Diabetes mellitus is a common disorder of the endocrine system caused when the body is unable to produce or respond to the effects of insulin. Diabetes, as it is commonly shortened to, affects an estimated 387 million people worldwide and over 25 million people each year in the United States alone. Insulin is one of the main hormones regulating blood sugar levels and is used to convert glucose into energy for the body. The three types of diabetes, type 1, type 2, and gestational diabetes, all involve the bodies ability to produce insulin as well as its ability to properly regulate blood-sugar levels.

Type 1 diabetes, also known as juvenile diabetes, occurs because the insulin-producing beta cells of the pancreas are destroyed by the immune system. The onset of type 1 diabetes is sudden and mostly occurs in children under the age of 20. A person diagnosed with type 1 diabetes must take a daily insulin shot and make sure they take good care of their feet. Type 1 diabetes can be accompanied by unpredictable blood-sugar levels as well as diabetic ketoacidosis.

Type 2 diabetes is the most common type of diabetes and is due primarily to genetics and lifestyle factors. The body is able to produce insulin, but it may decrease over time as the pancreas either does not produce enough insulin or the body fails to recognize it. Type 2 diabetes is caused by obesity, not getting enough physical exercise, using tobacco, and having an unhealthy diet. If diagnosed with type 2 diabetes, it can be controlled through exercise and a healthy diet or through medication, and doctors may be able to detect high sugar levels before it turns into diabetes.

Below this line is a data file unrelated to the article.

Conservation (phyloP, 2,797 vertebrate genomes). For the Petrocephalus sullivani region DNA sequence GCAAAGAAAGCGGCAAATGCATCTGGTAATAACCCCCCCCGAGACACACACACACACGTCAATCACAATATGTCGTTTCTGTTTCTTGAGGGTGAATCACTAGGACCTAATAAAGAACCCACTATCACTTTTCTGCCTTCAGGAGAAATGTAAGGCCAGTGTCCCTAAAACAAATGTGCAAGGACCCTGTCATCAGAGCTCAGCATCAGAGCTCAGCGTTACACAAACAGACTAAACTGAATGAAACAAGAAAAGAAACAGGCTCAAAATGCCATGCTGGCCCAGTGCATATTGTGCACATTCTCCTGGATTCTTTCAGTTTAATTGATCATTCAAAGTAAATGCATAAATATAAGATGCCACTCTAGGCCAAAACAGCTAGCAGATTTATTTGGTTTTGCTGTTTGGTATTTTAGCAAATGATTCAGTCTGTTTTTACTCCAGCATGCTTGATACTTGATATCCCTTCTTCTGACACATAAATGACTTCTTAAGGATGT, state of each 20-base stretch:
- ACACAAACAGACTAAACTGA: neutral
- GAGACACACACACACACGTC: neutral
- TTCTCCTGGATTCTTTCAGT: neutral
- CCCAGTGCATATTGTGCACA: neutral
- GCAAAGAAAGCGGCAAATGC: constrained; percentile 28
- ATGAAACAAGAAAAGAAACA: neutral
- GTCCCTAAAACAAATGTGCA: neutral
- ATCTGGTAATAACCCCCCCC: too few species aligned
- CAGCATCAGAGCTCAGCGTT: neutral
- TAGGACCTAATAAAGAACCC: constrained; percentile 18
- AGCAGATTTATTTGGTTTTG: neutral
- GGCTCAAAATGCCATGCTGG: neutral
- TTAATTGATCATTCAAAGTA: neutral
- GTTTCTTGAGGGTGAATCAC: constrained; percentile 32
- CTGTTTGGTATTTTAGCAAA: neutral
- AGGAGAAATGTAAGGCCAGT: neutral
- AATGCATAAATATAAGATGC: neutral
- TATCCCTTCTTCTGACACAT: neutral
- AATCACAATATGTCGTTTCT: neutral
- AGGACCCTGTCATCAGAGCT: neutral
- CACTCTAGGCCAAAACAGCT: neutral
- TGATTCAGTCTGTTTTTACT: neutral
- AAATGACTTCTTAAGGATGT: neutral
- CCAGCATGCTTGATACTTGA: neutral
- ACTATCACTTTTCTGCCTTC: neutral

Gestational diabetes occurs in about 4% of all pregnancies and is due to hormonal changes affecting insulin’s ability to function properly. Pregnant women at risk of developing gestational diabetes can be due to genetics, race, age, and body weight. While blood-sugar levels tend to go down within six weeks of childbirth, untreated gestational diabetes can cause issues in the mother and child during pregnancies.

Symptoms of type 1 diabetes include increased thirst hunger and thirst, dry mouth, fatigue, and frequent urination. These symptoms can appear quickly and be debilitating. Type 2 diabetes can show the above symptoms or none at all. Diabetes cannot be cured but it can be controlled through exercise and a proper diet as well as maintaining cholesterol, triglyceride, and blood pressure levels at normal.

A doctor or physical therapist can help you control your diabetes as well as prescribe you a proper exercise routine to keep your diabetes under control.

We feel like we have the best physical therapists around. Did you know you don’t need a referral to get help from a Physical Therapist? Direct access is available for you, please call us and set up an evaluation so we can help get you back on your feet. In Orange County we offer Physical Therapy in Chester, Goshen, Monroe, Port Jervis, and Montgomery. Westchester County has Physical Therapy in Armonk, Bedford, and Hawthorne. In Ulster County we offer Physical Therapy in Wallkill, while in Sullivan County you can get Physical Therapy in Liberty. To round out our 12 locations in New York, those living in Rockland County can go to Physical Therapy in New City as well as Pomona. If you happen to live in PA, we also have Physical Therapy in Milford and Dingmans Ferry of Pike County. Give us a call today!